Mold is everywhere, whether you can see it or not. These microscopic fungi flourish not only in the bathroom but in food, dust, air ducts, washing machines, and other inconspicuous places.
Getting rid of mold is a very good idea.
Mold toxicity can manifest in many ways. The most obvious is an allergic reaction: sneezing, watery eyes, sore throat, cough, and the onset of asthmatic episodes. Other symptoms aren’t as conspicuous:
- Auto-immune issues
- Blurred vision
- Gastrointestinal distress and food sensitivities
- Joint pain
- Moodiness and depression
- Neurocognitive problems: brain fog, confusion, memory loss
- Numbness and tingling in the hands and feet
- Sensitivity to light
- Skin irritation
- Sleep issues
- Weight fluctuation
Chronic illness has been associated with long-term exposure to mold:
“…storage of mycotoxins occurs in variety of tissues [sic]…lungs, spleen and lymph nodes…Prior exposure to toxic mold and mycotoxins may represent an important feature of chronically ill patients such as CFS [chronic fatigue syndrome] as well as those with CRS [chronic rhinosinusitis]. An internal reservoir of toxin producing mold (e.g., sinuses) that persists in biofilms could produce and release mycotoxins.” (1)
Once mold has taken long-term residence inside the human body, it doesn’t like to leave. “Sick building syndrome” is often the culprit and the study cited above found that people with chronic conditions stemming from mold exposure didn’t get better after being removed from the environment—even years later. A mycologist (biologist specializing in fungi) explains:
“Macrocyclic trichothecenes are highly toxic compounds with a potent ability to inhibit protein synthesis… In addition, the fungus produces nine phenylspirodrimanes (spirolactones and spirolactams) and cyclosporin, which are potent immunosuppressive agents…these compounds could be pathogenicity factors involved in pulmonary hemorrhage in infants…Penicillium andStachybotrys species may be associated with sick building syndrome… occupants developed fatigue, headaches, chest tightness, mucous membrane irritation and pulmonary disease…researchers concluded that a mycotoxin-induced effect was a likely cause of disease.” (2)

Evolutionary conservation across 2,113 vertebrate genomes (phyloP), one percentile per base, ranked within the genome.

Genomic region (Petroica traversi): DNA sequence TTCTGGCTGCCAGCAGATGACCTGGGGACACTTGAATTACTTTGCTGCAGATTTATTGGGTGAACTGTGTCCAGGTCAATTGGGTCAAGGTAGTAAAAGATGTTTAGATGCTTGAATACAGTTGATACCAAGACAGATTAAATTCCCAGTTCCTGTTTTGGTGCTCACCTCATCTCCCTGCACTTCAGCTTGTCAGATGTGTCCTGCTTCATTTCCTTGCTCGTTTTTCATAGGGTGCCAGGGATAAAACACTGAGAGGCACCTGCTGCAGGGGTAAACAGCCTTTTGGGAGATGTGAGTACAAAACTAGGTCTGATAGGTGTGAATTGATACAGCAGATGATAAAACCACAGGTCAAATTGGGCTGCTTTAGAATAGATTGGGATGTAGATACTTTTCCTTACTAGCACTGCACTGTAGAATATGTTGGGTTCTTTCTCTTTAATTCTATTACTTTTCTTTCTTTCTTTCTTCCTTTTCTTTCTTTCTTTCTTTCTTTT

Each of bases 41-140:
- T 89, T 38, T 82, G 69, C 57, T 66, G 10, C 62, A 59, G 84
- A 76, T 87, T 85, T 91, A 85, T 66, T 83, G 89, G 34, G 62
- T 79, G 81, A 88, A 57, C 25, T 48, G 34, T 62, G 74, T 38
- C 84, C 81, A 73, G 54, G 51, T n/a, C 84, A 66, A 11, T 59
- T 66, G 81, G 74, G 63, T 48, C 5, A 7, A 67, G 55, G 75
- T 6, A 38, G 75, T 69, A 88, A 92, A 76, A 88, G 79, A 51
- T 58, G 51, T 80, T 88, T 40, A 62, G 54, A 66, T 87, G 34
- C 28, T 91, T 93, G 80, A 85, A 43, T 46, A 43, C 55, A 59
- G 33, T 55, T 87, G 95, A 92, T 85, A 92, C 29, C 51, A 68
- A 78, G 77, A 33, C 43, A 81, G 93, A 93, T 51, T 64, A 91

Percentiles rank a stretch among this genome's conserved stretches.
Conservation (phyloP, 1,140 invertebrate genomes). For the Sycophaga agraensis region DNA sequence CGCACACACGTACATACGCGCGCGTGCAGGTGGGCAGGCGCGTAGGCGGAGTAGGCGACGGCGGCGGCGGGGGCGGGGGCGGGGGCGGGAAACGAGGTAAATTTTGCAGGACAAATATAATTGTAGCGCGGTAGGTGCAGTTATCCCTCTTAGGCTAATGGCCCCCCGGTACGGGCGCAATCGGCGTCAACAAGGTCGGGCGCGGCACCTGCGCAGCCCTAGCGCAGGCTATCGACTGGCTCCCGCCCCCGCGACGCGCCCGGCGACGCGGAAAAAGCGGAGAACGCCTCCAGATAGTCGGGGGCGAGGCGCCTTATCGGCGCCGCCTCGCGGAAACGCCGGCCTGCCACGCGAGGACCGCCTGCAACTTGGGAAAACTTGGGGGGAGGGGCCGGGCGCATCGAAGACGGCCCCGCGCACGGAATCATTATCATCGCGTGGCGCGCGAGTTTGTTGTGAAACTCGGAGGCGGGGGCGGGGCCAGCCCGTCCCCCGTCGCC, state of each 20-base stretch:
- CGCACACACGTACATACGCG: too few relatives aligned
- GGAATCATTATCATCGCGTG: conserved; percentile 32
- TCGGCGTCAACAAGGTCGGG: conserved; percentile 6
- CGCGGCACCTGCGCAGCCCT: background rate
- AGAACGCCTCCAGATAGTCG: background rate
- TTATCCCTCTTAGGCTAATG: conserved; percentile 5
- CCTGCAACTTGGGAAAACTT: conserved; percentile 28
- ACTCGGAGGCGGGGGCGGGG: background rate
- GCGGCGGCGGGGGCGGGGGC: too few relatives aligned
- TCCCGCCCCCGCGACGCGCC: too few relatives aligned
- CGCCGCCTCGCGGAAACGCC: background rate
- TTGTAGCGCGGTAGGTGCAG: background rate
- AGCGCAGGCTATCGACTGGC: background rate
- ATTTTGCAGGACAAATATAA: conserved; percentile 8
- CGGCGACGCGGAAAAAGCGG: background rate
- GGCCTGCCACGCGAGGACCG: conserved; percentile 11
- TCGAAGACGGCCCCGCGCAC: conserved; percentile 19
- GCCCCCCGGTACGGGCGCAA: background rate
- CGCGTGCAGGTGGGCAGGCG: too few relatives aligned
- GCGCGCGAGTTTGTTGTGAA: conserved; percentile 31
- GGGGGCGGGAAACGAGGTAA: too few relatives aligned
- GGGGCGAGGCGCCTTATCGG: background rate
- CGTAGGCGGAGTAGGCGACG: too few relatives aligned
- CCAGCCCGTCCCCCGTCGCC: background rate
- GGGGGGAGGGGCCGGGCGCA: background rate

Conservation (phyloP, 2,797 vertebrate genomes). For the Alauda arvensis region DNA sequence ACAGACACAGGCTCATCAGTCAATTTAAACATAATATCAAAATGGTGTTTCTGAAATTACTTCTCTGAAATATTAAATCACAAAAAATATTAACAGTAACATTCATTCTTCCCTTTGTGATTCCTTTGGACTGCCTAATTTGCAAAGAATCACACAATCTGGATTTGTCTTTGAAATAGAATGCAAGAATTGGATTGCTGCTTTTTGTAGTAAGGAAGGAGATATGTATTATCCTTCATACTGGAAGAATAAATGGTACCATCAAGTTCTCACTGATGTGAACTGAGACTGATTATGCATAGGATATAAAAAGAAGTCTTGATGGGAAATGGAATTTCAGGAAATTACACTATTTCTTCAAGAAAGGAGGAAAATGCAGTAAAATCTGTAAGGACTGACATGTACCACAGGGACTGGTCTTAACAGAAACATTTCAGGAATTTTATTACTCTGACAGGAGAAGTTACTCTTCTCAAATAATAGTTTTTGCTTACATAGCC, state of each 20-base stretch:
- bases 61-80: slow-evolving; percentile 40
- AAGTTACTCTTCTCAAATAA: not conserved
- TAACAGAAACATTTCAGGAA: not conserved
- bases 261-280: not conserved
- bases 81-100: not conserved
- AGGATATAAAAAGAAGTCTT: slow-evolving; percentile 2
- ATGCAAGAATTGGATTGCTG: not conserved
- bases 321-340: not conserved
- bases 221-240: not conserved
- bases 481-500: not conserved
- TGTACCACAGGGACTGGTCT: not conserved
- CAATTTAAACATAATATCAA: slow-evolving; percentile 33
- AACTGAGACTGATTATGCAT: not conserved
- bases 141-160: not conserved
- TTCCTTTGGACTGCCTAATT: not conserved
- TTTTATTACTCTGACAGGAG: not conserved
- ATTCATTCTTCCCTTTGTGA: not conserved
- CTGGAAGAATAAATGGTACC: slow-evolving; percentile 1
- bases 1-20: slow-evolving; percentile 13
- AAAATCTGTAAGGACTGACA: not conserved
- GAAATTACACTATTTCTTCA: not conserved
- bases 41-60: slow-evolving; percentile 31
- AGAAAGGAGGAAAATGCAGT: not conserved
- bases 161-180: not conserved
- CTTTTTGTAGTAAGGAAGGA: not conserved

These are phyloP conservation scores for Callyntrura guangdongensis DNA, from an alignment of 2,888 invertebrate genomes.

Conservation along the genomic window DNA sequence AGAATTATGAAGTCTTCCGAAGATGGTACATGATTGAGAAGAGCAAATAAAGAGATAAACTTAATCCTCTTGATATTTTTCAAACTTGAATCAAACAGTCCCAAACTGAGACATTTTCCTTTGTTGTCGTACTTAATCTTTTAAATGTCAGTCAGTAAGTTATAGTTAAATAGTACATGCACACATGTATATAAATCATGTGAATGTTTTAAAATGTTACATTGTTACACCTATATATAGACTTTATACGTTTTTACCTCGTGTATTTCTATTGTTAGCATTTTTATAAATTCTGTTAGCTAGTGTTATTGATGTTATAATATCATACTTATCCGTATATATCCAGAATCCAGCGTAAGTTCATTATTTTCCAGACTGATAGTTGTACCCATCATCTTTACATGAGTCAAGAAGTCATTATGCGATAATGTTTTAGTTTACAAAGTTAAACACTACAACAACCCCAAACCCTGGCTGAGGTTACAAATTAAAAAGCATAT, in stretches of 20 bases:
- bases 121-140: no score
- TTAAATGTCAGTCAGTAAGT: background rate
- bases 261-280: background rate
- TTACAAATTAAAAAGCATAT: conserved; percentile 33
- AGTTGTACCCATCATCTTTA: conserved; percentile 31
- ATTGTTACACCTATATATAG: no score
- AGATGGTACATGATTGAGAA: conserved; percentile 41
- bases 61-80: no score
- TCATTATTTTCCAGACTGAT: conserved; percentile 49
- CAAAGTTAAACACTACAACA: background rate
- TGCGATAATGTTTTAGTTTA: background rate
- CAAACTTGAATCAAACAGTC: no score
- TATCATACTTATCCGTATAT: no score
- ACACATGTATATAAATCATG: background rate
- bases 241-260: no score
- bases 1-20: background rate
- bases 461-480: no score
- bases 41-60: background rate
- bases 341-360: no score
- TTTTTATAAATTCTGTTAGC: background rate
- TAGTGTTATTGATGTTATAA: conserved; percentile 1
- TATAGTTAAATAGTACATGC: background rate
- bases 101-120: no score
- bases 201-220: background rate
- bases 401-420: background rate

For every living thing, there is a predator.
Oil from the leaves of Maleleuca Alternifoli—the tea tree—is known for its antiseptic properties. In its native Australia, leaves were crushed and applied to skin wounds by Aborigines long before Western science existed. Tea tree oil is a very effective fungicide; it can be used to kill foot and fingernail fungi, candida, dandruff, and even those on household and outdoor plants. (4) It also quickly kills the most commonly-found household molds. (5)
The recipe below is as simple as it gets for ridding surfaces of potentially harmful fungi.
Tea Tree Oil Mold SprayYou'll need:
- 1 spray bottle
- 2 teaspoons tea tree oil
- 2 cups water
- Pour water and tea tree oil in spray bottle, affix sprayer, and shake to mix.
- Once settled, spray to cover spread of mold. Do not rinse. All the mold will be dead in 24 hours. If there is residual staining, wash with a natural abrasive like baking soda or borax.
- Use regularly in spots where fungi develop to keep them under control.
If you suspect you may be experiencing mold toxicity, click here for suggestions on what you can do to eliminate it.
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